Taming the Australian Airwaves

By Joe McGarvey

June 25, 2002

From Sydney to Tasmania, Wi-Fi communities are sprouting up across the Outback.

It's time to add another item to the survival provisions of those traveling to the remotest regions of the continent of Australia. Along with the anti-snake venom kit, shark repellant and English-to-Aboriginal Dictionary, intrepid travelers would do well to pack their laptops and 802.11 access gear.

While much of the land down under remains untamed, a grassroots movement among computer enthusiasts is steadily blanketing the Australian continent with networks based on Wi-Fi technology. From Melbourne, to Perth, to even tiny and isolated Tasmania, wireless networks offering both Internet access and high-speed links to private networks have become the biggest thing to hit the Outback since CBS wrapped up its Survivor series.

Providing some of the logistical work for coordinating the growth of community-based wireless networks is Xnet Wireless, an Australia-based business that maintains a Web site that provides resources for building wireless networks and links to existing Wi-Fi hotspots across the continent. Xnet's proprietor, Paul Young, says that the tutorials and links on the site are an add-on to the companies wireless hardware business.

"We provide the free services in order to grow the wireless market and create interest in out products," says Young, who was interviewed through e-mail exchanges with 802.11 Planet.

Young says that most of the participants in community wireless networks have so far been hobbyists and technicians who have capitalized on the low-cost of wireless technology to string up a high-speed network to largely share files and play games. Another perk of the wireless communities, says Young, is the ability to share Internet access.

For Australians who live and work outside of major cities, Young says broadband Internet access is difficult to find.

"Australia seems to be lagging behind some other countries when it comes to broadband Internet access," he says. "This is made worse by the fact that it is a very large country with low population densities outside the capital cities."

For the most part, Internet access doesn't seem to be much more expensive than access charges in the United States. Young says that a typical dial up line is about $25 to $30 a month in US money for unlimited access. A broadband cable connection, he says, runs about $65 a month, with a cap on what subscribers can download.

In addition, Jean-Michel "Mick" Howland, who runs a seven-node Wi-Fi network in Perth called innaloo.net, says that Internet access providers charge extra for long distance and international traffic. That's the primary reason Howland does not plan to allow his wireless network subscribers to share access to the Internet over his DSL line.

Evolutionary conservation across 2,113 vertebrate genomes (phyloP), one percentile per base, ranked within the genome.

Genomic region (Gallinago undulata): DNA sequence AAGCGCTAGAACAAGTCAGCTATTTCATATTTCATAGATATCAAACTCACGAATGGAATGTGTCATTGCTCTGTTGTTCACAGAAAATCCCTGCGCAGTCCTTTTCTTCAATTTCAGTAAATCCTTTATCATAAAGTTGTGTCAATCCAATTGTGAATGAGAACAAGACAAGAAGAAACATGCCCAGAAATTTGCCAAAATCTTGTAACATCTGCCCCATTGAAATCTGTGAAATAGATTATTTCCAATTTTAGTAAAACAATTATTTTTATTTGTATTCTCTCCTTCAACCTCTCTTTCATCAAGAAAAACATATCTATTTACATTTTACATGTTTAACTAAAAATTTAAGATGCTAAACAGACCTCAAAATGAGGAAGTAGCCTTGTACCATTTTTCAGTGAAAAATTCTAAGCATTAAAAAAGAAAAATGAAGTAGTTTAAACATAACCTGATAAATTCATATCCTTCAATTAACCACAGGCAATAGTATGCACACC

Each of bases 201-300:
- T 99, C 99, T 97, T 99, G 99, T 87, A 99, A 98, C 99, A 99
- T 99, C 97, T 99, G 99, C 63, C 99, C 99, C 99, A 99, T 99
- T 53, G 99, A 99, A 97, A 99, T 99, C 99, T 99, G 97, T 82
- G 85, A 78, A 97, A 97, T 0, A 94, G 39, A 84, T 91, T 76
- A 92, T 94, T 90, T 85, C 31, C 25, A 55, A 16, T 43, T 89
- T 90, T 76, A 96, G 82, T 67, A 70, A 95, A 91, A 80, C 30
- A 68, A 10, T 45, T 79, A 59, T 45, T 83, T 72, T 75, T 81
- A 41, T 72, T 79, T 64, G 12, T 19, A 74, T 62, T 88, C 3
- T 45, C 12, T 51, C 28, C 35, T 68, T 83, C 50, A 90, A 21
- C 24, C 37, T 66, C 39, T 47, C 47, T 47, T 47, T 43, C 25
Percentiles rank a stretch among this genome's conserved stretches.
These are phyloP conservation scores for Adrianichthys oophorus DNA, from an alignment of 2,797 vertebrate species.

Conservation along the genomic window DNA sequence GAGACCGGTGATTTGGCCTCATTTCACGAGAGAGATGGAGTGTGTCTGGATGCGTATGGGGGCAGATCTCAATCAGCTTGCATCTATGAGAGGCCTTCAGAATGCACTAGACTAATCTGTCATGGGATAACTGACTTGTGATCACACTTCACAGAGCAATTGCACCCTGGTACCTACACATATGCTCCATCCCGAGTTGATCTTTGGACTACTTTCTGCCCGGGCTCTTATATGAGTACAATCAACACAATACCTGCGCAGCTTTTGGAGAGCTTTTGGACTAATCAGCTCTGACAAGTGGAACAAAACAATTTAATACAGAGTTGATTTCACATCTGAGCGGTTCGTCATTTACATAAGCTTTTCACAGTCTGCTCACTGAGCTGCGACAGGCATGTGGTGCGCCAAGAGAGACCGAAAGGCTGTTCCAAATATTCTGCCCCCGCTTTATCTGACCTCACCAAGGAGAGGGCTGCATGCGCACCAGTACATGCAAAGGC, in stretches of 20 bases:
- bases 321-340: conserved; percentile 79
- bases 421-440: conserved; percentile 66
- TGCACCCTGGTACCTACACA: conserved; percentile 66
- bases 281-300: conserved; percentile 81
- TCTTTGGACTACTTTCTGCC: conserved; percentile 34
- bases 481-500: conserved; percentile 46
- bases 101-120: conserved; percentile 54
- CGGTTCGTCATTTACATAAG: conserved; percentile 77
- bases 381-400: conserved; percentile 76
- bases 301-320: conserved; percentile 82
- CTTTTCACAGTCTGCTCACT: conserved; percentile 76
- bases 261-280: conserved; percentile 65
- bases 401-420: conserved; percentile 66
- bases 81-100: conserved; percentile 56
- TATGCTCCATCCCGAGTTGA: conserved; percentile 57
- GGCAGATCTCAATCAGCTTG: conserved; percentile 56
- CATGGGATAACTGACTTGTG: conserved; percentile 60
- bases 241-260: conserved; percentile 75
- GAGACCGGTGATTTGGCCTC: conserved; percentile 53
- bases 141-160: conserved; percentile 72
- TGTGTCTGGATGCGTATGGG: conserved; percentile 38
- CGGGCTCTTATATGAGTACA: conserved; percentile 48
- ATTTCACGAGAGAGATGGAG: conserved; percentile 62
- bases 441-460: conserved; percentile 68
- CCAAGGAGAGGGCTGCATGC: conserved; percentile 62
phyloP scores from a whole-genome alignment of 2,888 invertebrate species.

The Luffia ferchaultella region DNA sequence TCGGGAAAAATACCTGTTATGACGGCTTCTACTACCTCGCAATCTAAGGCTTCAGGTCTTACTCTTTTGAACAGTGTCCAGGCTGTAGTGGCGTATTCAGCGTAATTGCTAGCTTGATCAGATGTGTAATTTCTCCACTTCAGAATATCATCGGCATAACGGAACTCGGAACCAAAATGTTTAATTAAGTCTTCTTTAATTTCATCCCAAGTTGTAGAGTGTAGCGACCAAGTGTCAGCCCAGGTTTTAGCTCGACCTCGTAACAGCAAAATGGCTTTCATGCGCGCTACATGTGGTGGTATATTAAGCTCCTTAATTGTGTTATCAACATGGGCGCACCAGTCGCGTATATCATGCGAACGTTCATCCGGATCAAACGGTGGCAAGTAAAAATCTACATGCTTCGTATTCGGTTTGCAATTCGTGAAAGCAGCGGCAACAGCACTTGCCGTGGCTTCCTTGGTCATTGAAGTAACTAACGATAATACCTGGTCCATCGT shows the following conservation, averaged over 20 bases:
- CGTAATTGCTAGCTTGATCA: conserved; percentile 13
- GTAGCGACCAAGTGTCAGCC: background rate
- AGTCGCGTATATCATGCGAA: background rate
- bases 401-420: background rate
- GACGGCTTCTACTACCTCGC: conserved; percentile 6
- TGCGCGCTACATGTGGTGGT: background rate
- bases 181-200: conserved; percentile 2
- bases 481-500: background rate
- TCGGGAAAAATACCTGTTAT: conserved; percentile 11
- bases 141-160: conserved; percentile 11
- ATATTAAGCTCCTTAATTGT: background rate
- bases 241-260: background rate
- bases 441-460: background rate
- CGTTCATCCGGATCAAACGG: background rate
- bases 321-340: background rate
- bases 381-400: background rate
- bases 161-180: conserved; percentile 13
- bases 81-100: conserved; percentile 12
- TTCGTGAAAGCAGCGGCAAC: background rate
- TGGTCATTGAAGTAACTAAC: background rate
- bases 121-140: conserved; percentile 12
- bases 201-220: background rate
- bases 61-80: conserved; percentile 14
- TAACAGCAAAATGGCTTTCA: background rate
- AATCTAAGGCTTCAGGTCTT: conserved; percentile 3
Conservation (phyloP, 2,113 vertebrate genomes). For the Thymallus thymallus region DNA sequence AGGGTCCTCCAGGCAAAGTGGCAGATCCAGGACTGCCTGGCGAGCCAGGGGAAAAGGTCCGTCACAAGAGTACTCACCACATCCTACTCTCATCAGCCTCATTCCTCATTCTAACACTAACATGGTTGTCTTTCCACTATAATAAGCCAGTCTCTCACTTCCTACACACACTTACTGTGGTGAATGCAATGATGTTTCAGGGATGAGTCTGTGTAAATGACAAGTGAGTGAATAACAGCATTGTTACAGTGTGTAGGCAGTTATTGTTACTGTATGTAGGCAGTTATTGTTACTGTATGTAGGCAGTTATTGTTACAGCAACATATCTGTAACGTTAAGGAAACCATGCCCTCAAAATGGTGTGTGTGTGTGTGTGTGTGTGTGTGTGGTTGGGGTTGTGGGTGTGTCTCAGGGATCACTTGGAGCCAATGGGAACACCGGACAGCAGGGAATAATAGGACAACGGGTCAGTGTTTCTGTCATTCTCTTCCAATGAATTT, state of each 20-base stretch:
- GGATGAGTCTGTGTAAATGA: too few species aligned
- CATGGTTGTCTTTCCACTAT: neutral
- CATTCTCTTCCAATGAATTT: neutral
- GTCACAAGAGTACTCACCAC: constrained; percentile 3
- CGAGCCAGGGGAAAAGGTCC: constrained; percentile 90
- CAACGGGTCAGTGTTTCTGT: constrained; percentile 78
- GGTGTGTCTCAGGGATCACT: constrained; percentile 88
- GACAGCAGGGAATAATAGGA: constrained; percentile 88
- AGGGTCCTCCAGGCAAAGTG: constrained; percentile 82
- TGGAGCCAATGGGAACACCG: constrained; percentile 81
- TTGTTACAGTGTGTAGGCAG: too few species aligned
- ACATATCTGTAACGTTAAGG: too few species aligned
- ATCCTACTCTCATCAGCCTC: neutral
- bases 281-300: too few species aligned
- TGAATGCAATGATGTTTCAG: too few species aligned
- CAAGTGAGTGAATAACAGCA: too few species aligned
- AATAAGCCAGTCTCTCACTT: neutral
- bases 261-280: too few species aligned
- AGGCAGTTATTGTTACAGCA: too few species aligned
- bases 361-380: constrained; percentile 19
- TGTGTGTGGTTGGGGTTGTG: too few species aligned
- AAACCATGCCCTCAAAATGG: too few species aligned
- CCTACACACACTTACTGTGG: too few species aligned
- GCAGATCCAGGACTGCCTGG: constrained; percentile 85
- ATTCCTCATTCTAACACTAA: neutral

Fitting the pattern of most of the Wi-Fi networks that are springing up down under, innaloo.net is primarily dedicated to high-speed exchanges among a group of friends or colleagues. "Most of the people on the network work in the IT field and rely a lot on the network for after-hours maintenance of systems at work," says Howland. "So the value would be almost essential in some ways."

Both Young and Howland, who was also interviewed via e-mail, cite the ease of use and low-cost of using unlicensed wireless spectrum as the primary catalyst for the surge in community-based wireless networks across Australia.

"I guess once again it all boils down to money," says Howland. "We can link together friends at multi-megabit speeds for nothing. To do this using normal telephone companies, such as Telstra, would cost us tens of thousands of dollars per month."

Howland says that in 1999 he was paying about $2,500 Australian for a 2Mbps connection to a point of presence (POP) in Perth, which is about 8 kilometers from innaloo's hub.

In Tasmania, an island about the size of West Virginia off the southern coast of Australia, a group of wireless users have launched the Tasmanian Public Airwave Network (TPAN). According to the organization's FAQ, one of the major motivations is to help IT workers defray some of the expense of downloading large files from the Internet.

According to the document, Internet access in isolated Tasmania is largely based on a per-bit pricing scheme. Downloading the Linux kernel, for example, could cost an Internet subscriber roughly $17, according to the TPAN site. By hosting files frequently downloaded by small businesses on a wireless network with no access charges, business could have high-speed access to vital information without paying an arm and leg to download it from the Internet. (The operators of the TPAN network did not return any e-mail inquiries.)

While the majority of community networks across Australia are not interconnected, Young says that one of the functions of Xnet is to provide a sort of clearinghouse for information that will help operators of individual networks forge peering relationships. At this point, says Young, ISPs don't seem to be concerned that Wi-Fi hotspots that share Internet access are siphoning off significant revenue.

He says that the small amount of Internet sharing that goes on among members of a Wi-Fi community has yet to capture the attentions of ISPs.

As these networks grow and become united, however, that situation could change.

Joe McGarvey is a network and telecommunications writer based in New York. He can be reached at mcgarvey@optonline.net

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